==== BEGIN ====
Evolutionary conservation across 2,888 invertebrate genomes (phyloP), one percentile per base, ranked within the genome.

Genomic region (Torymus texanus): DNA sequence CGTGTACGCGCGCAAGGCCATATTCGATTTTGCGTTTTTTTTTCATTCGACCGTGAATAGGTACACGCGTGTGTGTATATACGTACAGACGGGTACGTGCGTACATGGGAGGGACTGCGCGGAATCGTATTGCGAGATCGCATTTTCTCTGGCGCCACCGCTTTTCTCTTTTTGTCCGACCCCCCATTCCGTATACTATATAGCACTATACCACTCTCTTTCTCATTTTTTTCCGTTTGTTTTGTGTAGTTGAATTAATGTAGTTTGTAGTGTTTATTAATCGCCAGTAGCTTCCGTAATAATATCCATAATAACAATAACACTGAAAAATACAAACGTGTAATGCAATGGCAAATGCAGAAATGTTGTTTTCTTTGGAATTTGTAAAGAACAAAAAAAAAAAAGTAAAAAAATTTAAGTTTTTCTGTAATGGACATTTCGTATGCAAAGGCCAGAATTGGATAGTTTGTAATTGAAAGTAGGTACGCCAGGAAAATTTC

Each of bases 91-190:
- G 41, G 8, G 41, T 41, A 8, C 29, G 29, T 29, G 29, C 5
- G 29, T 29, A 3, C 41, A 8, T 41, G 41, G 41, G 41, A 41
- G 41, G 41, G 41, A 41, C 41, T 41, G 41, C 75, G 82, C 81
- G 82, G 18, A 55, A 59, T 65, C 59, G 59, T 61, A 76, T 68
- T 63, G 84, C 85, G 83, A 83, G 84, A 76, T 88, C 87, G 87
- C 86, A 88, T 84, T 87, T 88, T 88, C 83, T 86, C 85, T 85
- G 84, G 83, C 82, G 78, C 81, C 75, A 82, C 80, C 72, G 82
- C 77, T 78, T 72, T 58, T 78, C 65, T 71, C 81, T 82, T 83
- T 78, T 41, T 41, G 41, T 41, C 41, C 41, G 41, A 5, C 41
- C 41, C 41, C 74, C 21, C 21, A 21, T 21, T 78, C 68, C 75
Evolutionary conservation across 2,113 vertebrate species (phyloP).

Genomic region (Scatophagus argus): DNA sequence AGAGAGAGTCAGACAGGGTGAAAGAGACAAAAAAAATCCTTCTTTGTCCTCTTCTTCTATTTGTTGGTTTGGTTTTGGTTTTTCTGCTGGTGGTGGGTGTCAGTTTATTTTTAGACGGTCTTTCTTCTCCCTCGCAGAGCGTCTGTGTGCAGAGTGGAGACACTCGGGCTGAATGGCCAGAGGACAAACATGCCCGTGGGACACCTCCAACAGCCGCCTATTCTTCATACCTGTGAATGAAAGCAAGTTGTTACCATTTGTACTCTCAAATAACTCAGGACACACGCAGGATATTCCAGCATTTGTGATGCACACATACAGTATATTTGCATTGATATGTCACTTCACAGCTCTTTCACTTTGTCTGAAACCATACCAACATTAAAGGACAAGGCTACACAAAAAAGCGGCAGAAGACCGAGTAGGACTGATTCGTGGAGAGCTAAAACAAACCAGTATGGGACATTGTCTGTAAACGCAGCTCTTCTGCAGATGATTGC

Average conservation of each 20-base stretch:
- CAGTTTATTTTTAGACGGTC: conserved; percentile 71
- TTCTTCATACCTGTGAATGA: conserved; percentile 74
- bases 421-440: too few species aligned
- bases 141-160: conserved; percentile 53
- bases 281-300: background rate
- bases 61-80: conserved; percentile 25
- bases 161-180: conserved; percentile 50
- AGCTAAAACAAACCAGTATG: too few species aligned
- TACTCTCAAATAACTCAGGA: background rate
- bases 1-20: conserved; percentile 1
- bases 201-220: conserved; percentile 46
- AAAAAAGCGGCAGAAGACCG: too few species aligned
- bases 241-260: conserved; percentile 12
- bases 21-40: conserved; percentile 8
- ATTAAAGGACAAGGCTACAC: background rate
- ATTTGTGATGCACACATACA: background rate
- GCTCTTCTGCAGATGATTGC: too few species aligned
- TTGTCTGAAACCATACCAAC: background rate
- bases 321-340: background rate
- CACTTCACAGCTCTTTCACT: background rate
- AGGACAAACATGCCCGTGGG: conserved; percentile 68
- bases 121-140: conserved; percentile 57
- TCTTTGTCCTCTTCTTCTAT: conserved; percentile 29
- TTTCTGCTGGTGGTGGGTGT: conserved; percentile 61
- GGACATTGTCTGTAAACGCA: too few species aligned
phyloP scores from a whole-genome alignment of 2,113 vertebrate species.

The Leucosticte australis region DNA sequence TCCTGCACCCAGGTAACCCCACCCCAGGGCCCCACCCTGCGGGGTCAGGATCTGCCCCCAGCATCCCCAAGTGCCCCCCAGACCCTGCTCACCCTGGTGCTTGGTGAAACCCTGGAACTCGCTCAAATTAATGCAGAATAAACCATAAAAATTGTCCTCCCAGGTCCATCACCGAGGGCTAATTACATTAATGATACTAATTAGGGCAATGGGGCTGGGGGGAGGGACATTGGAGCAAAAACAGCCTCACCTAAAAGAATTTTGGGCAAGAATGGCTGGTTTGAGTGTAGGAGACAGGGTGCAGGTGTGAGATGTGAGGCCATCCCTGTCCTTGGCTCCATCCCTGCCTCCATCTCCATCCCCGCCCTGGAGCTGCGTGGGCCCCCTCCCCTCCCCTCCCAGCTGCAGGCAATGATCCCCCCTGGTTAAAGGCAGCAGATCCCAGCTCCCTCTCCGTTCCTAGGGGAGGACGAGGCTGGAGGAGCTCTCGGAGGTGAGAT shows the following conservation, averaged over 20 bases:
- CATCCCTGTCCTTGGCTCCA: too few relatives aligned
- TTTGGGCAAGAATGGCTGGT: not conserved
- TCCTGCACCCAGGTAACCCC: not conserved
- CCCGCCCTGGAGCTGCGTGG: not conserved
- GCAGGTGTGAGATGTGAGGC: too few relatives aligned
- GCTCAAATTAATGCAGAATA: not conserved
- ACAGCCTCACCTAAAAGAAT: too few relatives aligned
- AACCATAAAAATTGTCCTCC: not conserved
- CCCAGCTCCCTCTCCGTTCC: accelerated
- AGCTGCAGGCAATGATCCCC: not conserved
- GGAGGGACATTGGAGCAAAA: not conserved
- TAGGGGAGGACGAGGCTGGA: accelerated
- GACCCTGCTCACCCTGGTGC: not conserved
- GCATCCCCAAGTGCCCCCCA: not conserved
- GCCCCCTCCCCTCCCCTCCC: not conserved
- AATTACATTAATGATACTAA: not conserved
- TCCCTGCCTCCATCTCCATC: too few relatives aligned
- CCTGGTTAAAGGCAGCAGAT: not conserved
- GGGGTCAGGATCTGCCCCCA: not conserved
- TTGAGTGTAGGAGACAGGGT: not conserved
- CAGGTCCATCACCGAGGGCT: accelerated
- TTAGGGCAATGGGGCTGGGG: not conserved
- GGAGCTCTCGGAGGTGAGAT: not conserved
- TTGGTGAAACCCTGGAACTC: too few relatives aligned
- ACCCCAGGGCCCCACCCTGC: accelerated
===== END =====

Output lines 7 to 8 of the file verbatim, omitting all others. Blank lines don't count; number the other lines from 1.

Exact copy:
- G 82, G 18, A 55, A 59, T 65, C 59, G 59, T 61, A 76, T 68
- T 63, G 84, C 85, G 83, A 83, G 84, A 76, T 88, C 87, G 87